What’s Facebook worth?
by Peter Switzer
What is Facebook worth? To me this is the ultimate measure of this company’s potential and underlines why businesses have to get into social media and networking.
Of course, if you didn’t have inside information, you could come up with the inane answer: 'How long is a piece of string?' But I can do better than that, courtesy of Goldman Sachs, and this company’s involvement with Facebook is another reason for me believing that this F-word is here forever, just like Google.
My Goldman-Facebook preoccupation came from a The New York Times article penned by Andrew Ross Sorkin, the author of Too Big To Fail. He explained how Goldman Sachs recruited some of its most influential and well-heeled clients to sling a minimum investment of $2 million into a capital raising for Facebook.
“In a private memorandum to clients when it made the offering, it said it planned to raise as much as $1.5 billion,” Sorkin wrote. “The overall deal pegged Facebook’s value at $50 billion.”
Unhappily for Goldman, it has run into an issue with the Securities and Exchange Commission. Apparently federal and state regulations prohibit what is known as “general solicitation and advertising” in private offerings.
“Firms like Goldman seeking to raise money cannot take action that resembles public promotion of the offering, like buying ads or communicating with news outlets,” Sorkin explains.
Can’t ignore it
While Sorkin cares about the ramifications for Goldman, me personally, I am interested in the implications of anyone in business who is ignoring Facebook.
I know our women’s magazine, RUSSH, has 30,000 members on Facebook, close to 8500 followers on Twitter and 9500 on MySpace. This social networking is the future and you can’t afford to ignore it.
As Eleanor Glass, one of my journalists here at Switzer wrote in an article recently:
Deborah Harry might have sung ‘Call me anytime’, but these days you have the options to make that offer even more enticing – it’s not just call, but tweet, message and more, all thanks to web 2.0.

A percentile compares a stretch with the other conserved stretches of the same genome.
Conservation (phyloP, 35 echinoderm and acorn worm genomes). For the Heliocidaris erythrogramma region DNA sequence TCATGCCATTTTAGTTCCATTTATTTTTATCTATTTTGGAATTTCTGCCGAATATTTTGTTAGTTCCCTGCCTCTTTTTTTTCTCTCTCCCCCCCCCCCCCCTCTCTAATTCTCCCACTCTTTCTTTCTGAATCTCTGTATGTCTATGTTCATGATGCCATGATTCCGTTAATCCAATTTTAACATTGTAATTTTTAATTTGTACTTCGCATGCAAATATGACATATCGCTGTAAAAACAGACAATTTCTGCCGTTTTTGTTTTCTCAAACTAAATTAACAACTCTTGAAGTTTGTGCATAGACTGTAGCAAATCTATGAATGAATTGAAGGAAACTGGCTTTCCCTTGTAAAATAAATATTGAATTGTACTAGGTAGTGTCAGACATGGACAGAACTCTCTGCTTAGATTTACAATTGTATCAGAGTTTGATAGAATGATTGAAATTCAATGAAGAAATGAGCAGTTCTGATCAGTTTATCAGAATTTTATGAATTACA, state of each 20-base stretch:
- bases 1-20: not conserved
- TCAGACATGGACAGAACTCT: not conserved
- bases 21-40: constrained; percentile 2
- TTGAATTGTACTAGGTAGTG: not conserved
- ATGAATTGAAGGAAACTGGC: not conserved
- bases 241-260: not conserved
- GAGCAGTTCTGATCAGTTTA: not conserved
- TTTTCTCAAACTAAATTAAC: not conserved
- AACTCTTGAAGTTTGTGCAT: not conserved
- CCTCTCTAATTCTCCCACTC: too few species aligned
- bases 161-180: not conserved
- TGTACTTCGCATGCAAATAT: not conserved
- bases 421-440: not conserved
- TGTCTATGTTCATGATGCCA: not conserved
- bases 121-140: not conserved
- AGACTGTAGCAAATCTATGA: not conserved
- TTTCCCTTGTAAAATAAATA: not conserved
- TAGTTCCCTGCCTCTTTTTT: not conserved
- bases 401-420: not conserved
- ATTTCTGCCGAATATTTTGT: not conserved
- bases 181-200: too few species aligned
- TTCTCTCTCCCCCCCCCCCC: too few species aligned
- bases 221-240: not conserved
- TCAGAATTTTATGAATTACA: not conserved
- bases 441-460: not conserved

Kristy Sheppard, Mortgage Choice’s senior corporate affairs manager, says it’s no longer enough to simply have an email address and phone number to engage with customers.
“Today, people want to interact with businesses, sometimes as much as businesses want to engage them,” says Sheppard. “Facebook, LinkedIn, Twitter, YouTube and blogs can be terrific avenues for generating new business and gaining the trust and loyalty of customers (and other stakeholders). According to each of their websites, Facebook has reached 400 million active users, there are more then 50 million tweets sent on Twitter per day and LinkedIn has over 65 million registered users. There is a new blog created at least once every second and YouTube is easily one of the most visited websites worldwide.
“As a business owner, you are operating at a disadvantage if you are not making use of social media,” she argues. “People will hold discussions and share content via these mediums as often as they like and, although you can’t control it, you can be a part of it.” All business owners, need to ask themselves: isn’t it better to be a part of the conversation than watching it from afar, or not being aware of it at all?”
Sheppard says social media platforms offer you opportunities to listen, interact, test and engage with your prospective and existing followers, friends and fans. “They allow you to socialise, humanise and add value to your brand,” she says. “Ultimately, if utilised well, social media attracts new customers and keeps existing customers interested.”
The bottom line message is that you just can’t afford to be left at the bus stop on the social networking super-highway!
Important information:This content has been prepared without taking account of the objectives, financial situation or needs of any particular individual. It does not constitute formal advice. For this reason, any individual should, before acting, consider the appropriateness of the information, having regard to the individual’s objectives, financial situation and needs and, if necessary, seek appropriate professional advice.
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Published on: Wednesday, January 19, 2011blog comments powered by Disqus